Given the growing investment shortfall and planning miscalculations that plague Vision 2030, there is little chance it will succeed in significantly boosting Saudi Arabia’s private sector growth, much less create anywhere near enough jobs to support the still rapidly growing Saudi population over the coming decade.
To make up for decreasing oil revenues, the government introduced a 5 percent value-added tax in 2018. In July 2020, after cuts in consumer spending from Covid-19 lockdown measures dramatically reduced VAT revenues, the government announced that it was raising the VAT to 15 percent. At the same time, it suspended a 2018 cost-of-living allowance that had compensated an estimated 3.7 million lower-income Saudi households for the effects of the VAT and cuts to energy subsidies.
These fiscal changes spotlight the fragility of the implicit Saudi social contract, whereby an autocratic oil-rich government dispenses jobs, benefits and subsidies, and refrains from taxing personal incomes, in exchange for its citizens’ loyalty. Increases in taxes and the price of services not only break this contract but, by reducing domestic demand and the incentives for new firm creation and expansion, undermine Vision 2030’s goal of expanding the private sector.
To offset these setbacks and gain popular support for Vision 2030, MBS introduced social reforms, such as widening entertainment options (movie theaters!) and allowing women to drive. While these changes resonate with the Kingdom’s youthful population, his move away from the ruling family’s traditional conservative base of support carries high risks.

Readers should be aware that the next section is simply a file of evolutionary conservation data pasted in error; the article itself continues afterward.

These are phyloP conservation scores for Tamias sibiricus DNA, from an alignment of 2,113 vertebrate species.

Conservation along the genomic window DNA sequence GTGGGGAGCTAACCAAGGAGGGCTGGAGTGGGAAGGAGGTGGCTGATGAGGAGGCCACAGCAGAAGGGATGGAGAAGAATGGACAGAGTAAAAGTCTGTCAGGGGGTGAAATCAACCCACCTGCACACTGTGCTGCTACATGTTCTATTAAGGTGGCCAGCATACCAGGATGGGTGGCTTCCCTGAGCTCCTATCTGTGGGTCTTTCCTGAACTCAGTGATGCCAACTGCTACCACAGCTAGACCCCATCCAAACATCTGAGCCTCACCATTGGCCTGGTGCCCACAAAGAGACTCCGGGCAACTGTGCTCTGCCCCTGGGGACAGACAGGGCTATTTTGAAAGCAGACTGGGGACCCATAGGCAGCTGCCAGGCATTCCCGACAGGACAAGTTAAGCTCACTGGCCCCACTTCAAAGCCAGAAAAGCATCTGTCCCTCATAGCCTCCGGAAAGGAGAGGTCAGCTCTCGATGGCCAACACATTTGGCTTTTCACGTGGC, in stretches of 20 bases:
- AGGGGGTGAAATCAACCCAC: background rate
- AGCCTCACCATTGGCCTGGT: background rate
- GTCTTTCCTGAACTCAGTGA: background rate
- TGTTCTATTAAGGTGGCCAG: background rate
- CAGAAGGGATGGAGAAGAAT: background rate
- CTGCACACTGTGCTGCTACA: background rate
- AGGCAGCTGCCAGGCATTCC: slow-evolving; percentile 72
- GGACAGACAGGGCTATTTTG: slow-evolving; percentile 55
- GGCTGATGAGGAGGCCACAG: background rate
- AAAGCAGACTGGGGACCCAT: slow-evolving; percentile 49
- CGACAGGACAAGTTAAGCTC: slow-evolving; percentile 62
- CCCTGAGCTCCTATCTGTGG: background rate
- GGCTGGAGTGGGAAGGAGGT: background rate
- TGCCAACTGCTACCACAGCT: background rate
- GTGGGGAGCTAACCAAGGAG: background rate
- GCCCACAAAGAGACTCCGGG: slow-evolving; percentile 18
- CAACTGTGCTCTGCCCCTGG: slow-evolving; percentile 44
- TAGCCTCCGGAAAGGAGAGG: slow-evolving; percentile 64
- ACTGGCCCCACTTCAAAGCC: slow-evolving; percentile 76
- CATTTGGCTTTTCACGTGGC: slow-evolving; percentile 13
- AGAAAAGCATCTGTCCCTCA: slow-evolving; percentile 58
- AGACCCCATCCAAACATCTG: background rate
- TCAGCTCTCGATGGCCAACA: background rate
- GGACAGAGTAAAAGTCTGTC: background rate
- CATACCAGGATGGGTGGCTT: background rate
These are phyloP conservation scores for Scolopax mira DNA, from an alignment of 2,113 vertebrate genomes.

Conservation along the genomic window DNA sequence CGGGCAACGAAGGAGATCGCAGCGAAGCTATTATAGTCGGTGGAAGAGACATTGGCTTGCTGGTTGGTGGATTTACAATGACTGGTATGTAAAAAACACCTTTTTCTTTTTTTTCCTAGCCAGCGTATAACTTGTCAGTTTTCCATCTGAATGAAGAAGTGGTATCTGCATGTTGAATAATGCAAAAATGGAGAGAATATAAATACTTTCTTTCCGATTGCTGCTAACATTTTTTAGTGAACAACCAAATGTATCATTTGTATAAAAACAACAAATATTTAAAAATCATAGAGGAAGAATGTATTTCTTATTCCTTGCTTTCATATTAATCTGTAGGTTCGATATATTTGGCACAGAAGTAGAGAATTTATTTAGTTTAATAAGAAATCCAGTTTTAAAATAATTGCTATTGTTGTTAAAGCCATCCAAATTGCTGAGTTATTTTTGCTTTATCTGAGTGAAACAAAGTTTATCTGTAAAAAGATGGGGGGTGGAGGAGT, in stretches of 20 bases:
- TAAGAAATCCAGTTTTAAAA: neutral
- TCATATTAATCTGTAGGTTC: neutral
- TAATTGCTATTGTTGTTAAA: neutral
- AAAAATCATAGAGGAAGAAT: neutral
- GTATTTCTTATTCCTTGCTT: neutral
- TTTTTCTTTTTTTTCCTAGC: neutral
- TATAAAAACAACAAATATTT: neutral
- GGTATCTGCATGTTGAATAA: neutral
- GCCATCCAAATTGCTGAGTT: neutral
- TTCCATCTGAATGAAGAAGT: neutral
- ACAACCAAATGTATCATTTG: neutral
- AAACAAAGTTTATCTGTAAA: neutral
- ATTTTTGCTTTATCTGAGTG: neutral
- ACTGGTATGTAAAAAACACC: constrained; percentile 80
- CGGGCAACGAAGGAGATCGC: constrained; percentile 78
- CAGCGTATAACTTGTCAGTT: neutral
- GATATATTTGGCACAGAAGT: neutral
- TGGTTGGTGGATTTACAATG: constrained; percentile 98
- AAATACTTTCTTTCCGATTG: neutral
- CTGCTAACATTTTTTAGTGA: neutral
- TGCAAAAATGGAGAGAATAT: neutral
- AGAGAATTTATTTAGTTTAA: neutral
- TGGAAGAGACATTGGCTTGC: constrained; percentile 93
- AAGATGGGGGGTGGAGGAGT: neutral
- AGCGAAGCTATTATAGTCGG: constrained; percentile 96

Vision 2030’s projects themselves are alienating large segments of the population. Take, for example, MBS’s ambitious plan to create NEOM, a 10,000-square-mile “smart city” and tourist destination in the remote Red Sea coastal region on the Egyptian and Jordanian borders. From the time it was announced in 2018, with headlines that promised holographic teachers and flying taxis, the project was met with skepticism. And skepticism turned to outrage when, in April 2018, state security forces in Tabuk province killed Abdul Rahim al-Huwaiti, a tribal villager who had posted a Twitter video the previous day accusing the government of being a “terrorist organization” for forcing him to accept compensation in exchange for his home in order to free up the land for NEOM.
Deeper, more fundamental doubts about the viability of NEOM stem from the failure of a similarly ambitious 2005 program to build a string of six “economic cities.” King Abdullah Economic City (KAEC), the only one to survive the planning stage, not only is losing the battle to woo foreign investment but also has attracted only 7,000 inhabitants to date — a far cry from the government’s goal of 2 million by 2035.
Given the growing investment shortfall and planning miscalculations that plague Vision 2030, there is little chance it will succeed in significantly boosting Saudi Arabia’s private sector growth, much less create anywhere near enough jobs to support the still rapidly growing Saudi population over the coming decade. At present, the private sector employs only around 30 percent of the Saudi labor force. And, with more than 70 percent of Saudis below 30 years of age, the economy would need to create hundreds of thousands of jobs each year to keep them fully employed. Indeed, to prevent joblessness from soaring, the Saudi government will be forced to maintain costly jobs in the public sector for the foreseeable future, further delaying economic diversification.
In December 2020, the contract price of oil to be delivered three years later was $47.85 a barrel. Unless global markets are very wrong and oil prices magically recover to levels of at least $70 per barrel, the growth and diversification promises of Vision 2030 will be revealed as a costly and unrealistic distraction from the country’s real problems of mounting youth unemployment and a private sector ill-equipped to survive without government aid.
• • •
It’s tempting to take some pleasure in the troubles of an autocratic leader who persecutes his enemies and has turned Yemen into a killing field. But the joys of schadenfreude are likely to be short lived. It is sobering to contemplate a future in which Saudi Arabia no longer has the resources to keep the peace at home — let alone to anchor stability in the Middle East. The only real winners will be the mullahs in Iran.